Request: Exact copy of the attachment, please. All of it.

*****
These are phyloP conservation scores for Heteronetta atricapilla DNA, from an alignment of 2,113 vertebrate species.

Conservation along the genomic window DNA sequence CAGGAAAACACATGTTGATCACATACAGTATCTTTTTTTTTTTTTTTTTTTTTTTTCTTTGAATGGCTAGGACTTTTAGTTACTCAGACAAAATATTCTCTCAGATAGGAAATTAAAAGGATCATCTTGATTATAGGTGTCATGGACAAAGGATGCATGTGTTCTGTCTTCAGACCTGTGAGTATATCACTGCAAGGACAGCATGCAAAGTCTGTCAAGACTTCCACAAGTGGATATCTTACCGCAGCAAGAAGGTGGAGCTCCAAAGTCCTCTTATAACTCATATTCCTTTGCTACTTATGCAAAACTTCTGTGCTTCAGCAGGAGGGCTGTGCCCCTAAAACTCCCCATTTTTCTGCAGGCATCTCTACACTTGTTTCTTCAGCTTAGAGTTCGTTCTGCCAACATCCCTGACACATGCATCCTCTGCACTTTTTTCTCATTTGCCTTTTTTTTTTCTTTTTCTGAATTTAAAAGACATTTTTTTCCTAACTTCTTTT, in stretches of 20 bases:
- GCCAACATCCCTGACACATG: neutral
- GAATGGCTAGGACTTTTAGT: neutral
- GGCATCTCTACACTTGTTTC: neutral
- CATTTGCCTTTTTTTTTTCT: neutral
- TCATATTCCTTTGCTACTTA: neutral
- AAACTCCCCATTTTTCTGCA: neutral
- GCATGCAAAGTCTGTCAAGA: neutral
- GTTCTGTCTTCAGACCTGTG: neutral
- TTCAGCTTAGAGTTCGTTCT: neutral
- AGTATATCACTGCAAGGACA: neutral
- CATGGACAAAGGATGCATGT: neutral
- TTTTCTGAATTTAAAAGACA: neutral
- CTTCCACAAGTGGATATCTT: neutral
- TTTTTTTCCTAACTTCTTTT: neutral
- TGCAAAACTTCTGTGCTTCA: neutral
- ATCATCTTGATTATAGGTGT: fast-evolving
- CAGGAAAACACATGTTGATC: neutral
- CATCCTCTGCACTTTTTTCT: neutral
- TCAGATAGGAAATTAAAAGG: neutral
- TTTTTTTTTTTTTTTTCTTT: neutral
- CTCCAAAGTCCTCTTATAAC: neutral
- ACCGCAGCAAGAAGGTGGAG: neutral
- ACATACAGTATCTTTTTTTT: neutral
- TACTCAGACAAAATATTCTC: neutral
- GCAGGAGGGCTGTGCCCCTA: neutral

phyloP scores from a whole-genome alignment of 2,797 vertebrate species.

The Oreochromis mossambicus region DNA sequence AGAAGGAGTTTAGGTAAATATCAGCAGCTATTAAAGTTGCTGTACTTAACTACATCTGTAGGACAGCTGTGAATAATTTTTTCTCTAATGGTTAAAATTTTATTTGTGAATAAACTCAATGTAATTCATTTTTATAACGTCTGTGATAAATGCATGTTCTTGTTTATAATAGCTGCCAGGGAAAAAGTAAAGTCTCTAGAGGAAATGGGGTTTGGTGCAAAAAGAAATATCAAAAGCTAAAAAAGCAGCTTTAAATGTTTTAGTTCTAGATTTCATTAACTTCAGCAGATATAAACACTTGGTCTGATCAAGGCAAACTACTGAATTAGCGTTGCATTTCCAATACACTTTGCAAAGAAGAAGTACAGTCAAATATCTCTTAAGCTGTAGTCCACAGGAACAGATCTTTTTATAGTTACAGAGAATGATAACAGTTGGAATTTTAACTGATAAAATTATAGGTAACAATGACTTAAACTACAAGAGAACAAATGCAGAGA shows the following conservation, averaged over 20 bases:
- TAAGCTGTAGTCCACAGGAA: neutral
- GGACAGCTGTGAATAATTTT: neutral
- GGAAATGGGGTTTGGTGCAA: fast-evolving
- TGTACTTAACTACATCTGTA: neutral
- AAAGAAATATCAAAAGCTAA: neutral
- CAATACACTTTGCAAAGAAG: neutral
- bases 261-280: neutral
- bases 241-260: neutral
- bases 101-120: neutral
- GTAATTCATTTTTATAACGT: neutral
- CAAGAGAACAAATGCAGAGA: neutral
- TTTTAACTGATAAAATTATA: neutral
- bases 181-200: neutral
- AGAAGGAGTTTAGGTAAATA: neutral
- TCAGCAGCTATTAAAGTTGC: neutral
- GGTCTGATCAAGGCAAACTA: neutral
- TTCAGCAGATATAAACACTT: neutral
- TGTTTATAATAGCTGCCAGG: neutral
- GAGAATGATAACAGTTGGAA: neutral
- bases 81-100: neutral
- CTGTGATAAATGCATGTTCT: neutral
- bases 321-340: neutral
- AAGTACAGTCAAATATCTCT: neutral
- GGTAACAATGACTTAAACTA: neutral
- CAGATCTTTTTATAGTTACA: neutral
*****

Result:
These are phyloP conservation scores for Heteronetta atricapilla DNA, from an alignment of 2,113 vertebrate species.

Conservation along the genomic window DNA sequence CAGGAAAACACATGTTGATCACATACAGTATCTTTTTTTTTTTTTTTTTTTTTTTTCTTTGAATGGCTAGGACTTTTAGTTACTCAGACAAAATATTCTCTCAGATAGGAAATTAAAAGGATCATCTTGATTATAGGTGTCATGGACAAAGGATGCATGTGTTCTGTCTTCAGACCTGTGAGTATATCACTGCAAGGACAGCATGCAAAGTCTGTCAAGACTTCCACAAGTGGATATCTTACCGCAGCAAGAAGGTGGAGCTCCAAAGTCCTCTTATAACTCATATTCCTTTGCTACTTATGCAAAACTTCTGTGCTTCAGCAGGAGGGCTGTGCCCCTAAAACTCCCCATTTTTCTGCAGGCATCTCTACACTTGTTTCTTCAGCTTAGAGTTCGTTCTGCCAACATCCCTGACACATGCATCCTCTGCACTTTTTTCTCATTTGCCTTTTTTTTTTCTTTTTCTGAATTTAAAAGACATTTTTTTCCTAACTTCTTTT, in stretches of 20 bases:
- GCCAACATCCCTGACACATG: neutral
- GAATGGCTAGGACTTTTAGT: neutral
- GGCATCTCTACACTTGTTTC: neutral
- CATTTGCCTTTTTTTTTTCT: neutral
- TCATATTCCTTTGCTACTTA: neutral
- AAACTCCCCATTTTTCTGCA: neutral
- GCATGCAAAGTCTGTCAAGA: neutral
- GTTCTGTCTTCAGACCTGTG: neutral
- TTCAGCTTAGAGTTCGTTCT: neutral
- AGTATATCACTGCAAGGACA: neutral
- CATGGACAAAGGATGCATGT: neutral
- TTTTCTGAATTTAAAAGACA: neutral
- CTTCCACAAGTGGATATCTT: neutral
- TTTTTTTCCTAACTTCTTTT: neutral
- TGCAAAACTTCTGTGCTTCA: neutral
- ATCATCTTGATTATAGGTGT: fast-evolving
- CAGGAAAACACATGTTGATC: neutral
- CATCCTCTGCACTTTTTTCT: neutral
- TCAGATAGGAAATTAAAAGG: neutral
- TTTTTTTTTTTTTTTTCTTT: neutral
- CTCCAAAGTCCTCTTATAAC: neutral
- ACCGCAGCAAGAAGGTGGAG: neutral
- ACATACAGTATCTTTTTTTT: neutral
- TACTCAGACAAAATATTCTC: neutral
- GCAGGAGGGCTGTGCCCCTA: neutral

phyloP scores from a whole-genome alignment of 2,797 vertebrate species.

The Oreochromis mossambicus region DNA sequence AGAAGGAGTTTAGGTAAATATCAGCAGCTATTAAAGTTGCTGTACTTAACTACATCTGTAGGACAGCTGTGAATAATTTTTTCTCTAATGGTTAAAATTTTATTTGTGAATAAACTCAATGTAATTCATTTTTATAACGTCTGTGATAAATGCATGTTCTTGTTTATAATAGCTGCCAGGGAAAAAGTAAAGTCTCTAGAGGAAATGGGGTTTGGTGCAAAAAGAAATATCAAAAGCTAAAAAAGCAGCTTTAAATGTTTTAGTTCTAGATTTCATTAACTTCAGCAGATATAAACACTTGGTCTGATCAAGGCAAACTACTGAATTAGCGTTGCATTTCCAATACACTTTGCAAAGAAGAAGTACAGTCAAATATCTCTTAAGCTGTAGTCCACAGGAACAGATCTTTTTATAGTTACAGAGAATGATAACAGTTGGAATTTTAACTGATAAAATTATAGGTAACAATGACTTAAACTACAAGAGAACAAATGCAGAGA shows the following conservation, averaged over 20 bases:
- TAAGCTGTAGTCCACAGGAA: neutral
- GGACAGCTGTGAATAATTTT: neutral
- GGAAATGGGGTTTGGTGCAA: fast-evolving
- TGTACTTAACTACATCTGTA: neutral
- AAAGAAATATCAAAAGCTAA: neutral
- CAATACACTTTGCAAAGAAG: neutral
- bases 261-280: neutral
- bases 241-260: neutral
- bases 101-120: neutral
- GTAATTCATTTTTATAACGT: neutral
- CAAGAGAACAAATGCAGAGA: neutral
- TTTTAACTGATAAAATTATA: neutral
- bases 181-200: neutral
- AGAAGGAGTTTAGGTAAATA: neutral
- TCAGCAGCTATTAAAGTTGC: neutral
- GGTCTGATCAAGGCAAACTA: neutral
- TTCAGCAGATATAAACACTT: neutral
- TGTTTATAATAGCTGCCAGG: neutral
- GAGAATGATAACAGTTGGAA: neutral
- bases 81-100: neutral
- CTGTGATAAATGCATGTTCT: neutral
- bases 321-340: neutral
- AAGTACAGTCAAATATCTCT: neutral
- GGTAACAATGACTTAAACTA: neutral
- CAGATCTTTTTATAGTTACA: neutral